- The Washington Times - Wednesday, March 12, 2008

The Bush administration is examining the contents of a laptop computer captured in Ecuador, which reportedly documents pledges by Venezuelan President Hugo Chavez to pay hundreds of millions of dollars to guerrillas fighting the Colombian government.

The administration has also asked its lawyers to investigate whether Venezuela could be placed on its list of state sponsors of terrorism, according to a report yesterday in the Miami Herald, quoting senior U.S. officials.

“We are currently evaluating the contents of the confiscated laptop and hard drive and will continue to monitor the situation carefully,” a State Department spokeswoman said yesterday. “We are not in a position to comment fully at this time.”

In an interview with The Washington Times, also yesterday, CIA Director Michael V. Hayden said there was “no reason to doubt” the Colombian government’s claims regarding the data.

“The Colombians want to share” the information, Mr. Hayden said. But he added that the CIA did not yet have its own copy of the laptop’s contents.

“We will be happy to let the facts take us where they will” on the issue, he said.

The laptop was captured by Colombian commandos in Ecuador during a March 1 raid, in which it killed a senior commander of the Revolutionary Armed Forces of Colombia (FARC) and more than a dozen FARC guerrillas.

The State Department spokeswoman declined to confirm the Miami Herald report but said that since 2006 Venezuela had been placed in the category of “not cooperating fully” with American anti-terrorism efforts.

The spokeswoman said that designation was renewed in May 2007 and would remain in effect until the end of fiscal 2008, when it could be renewed by determination of the secretary of state. She asked that her name not be used because she was not authorized to speak for attribution.

The certification of noncooperation prohibits the sale or licensing for export to Venezuela of defense-related articles or services, but stops short of declaring the country as a state sponsor of terrorism.

The Colombian commandos, many of whom are U.S. trained, killed Raul Reyes, who was considered the No. 2 leader in the revolutionary group that has battled the Colombian government for more than four decades.

Colombian authorities claim that the laptop and documents found during the raid suggest that FARC had connections with Mr. Chavez and that FARC had been trying to buy surface-to-air missiles from Libya.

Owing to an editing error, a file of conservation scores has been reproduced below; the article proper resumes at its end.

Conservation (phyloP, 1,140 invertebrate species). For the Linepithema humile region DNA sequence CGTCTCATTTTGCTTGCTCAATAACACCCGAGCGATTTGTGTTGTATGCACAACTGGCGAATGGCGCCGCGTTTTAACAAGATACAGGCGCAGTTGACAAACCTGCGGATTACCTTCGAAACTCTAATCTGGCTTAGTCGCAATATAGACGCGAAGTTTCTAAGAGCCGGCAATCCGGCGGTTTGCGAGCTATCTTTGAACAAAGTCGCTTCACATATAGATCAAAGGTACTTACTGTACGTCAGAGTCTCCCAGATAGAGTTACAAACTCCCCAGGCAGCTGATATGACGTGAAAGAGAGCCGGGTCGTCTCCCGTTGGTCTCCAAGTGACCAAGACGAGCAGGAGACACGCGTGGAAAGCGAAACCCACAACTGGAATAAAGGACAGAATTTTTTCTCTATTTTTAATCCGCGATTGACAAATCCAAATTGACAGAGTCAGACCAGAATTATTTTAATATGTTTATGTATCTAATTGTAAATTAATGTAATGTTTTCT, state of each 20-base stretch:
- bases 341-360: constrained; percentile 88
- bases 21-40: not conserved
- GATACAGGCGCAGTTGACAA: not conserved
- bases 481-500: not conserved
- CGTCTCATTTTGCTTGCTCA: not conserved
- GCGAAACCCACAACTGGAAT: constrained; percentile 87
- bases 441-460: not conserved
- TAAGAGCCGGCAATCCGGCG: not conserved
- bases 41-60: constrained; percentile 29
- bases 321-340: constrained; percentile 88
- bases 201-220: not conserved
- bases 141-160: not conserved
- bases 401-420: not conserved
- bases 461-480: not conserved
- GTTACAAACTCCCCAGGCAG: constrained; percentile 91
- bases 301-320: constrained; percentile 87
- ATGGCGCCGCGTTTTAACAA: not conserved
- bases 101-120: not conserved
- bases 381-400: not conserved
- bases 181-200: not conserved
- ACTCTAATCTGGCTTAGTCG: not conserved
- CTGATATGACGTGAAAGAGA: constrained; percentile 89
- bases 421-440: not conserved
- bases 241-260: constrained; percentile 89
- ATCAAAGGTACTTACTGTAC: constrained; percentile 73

Colombian officials also say the documents detail pledges by Mr. Chavez of up to $300 million to FARC.

Mr. Chavez says the charges are fabricated.

The secretary of state can designate a country as a state sponsor of terrorism if the government of that country has repeatedly provided support for acts of international terrorism.

Rebel activity and camps have spilled over the Colombian border into neighboring Venezuela and Ecuador.

Mr. Chavez has called on Colombia to negotiate with FARC rather than try to defeat them militarily, and most recently helped intercede with the rebel group to secure the release of several longtime hostages.

The White House appears especially interested in reports that Mr. Chavez had pledged up to $300 million to FARC.

“This is pretty dangerous stuff,” said Ray Walser, a former State Department official and senior policy analyst for Latin America at the Heritage Foundation.

He said if the documents were authenticated, they would indicate a “clear violation of international law.”

U.N. Security Council Resolution 1373 of 2001 says that “states shall refrain from providing any form of support, active or passive, to entities or persons involved in terrorist acts.”

A team from the international police agency Interpol, led by its director Ronald K. Noble, reportedly were invited by Bogota to help authenticate the documents and laptop data, the Associated Press reported.

National Security Council Spokesman Gordon Johndroe said U.S. intelligence agencies also were “going to take a look at the information picked up by Colombia in the FARC raid.”

Mr. Chavez has denied accusations he provided any material or monetary support for FARC, but lauded Mr. Reyes as a “good revolutionary” and condemned his killing as a “cowardly assassination” on the part of Bogota.

If the documents were real, they would “confirm suspicions by hard-liners that there was an alliance between Chavez and the FARC,” said Michael Shifter, vice president of the Inter-American Dialogue in Washington.

Mr. Shifter, however, urged the Bush administration to defer to Colombian President Alvaro Uribe on how to deal with Venezuela diplomatically.

Colombia, a strong U.S. ally in the region, has received billions of dollars in military equipment and training to aid them in their fight against the leftist guerrillas and narco-trafficking.

“I think that the United States is going to be sensitive and deferential to Uribe,” said Mr. Shifter. “This administration is winding down and [is] distracted with other issues.”

Carmen Gentile reported from Miami.

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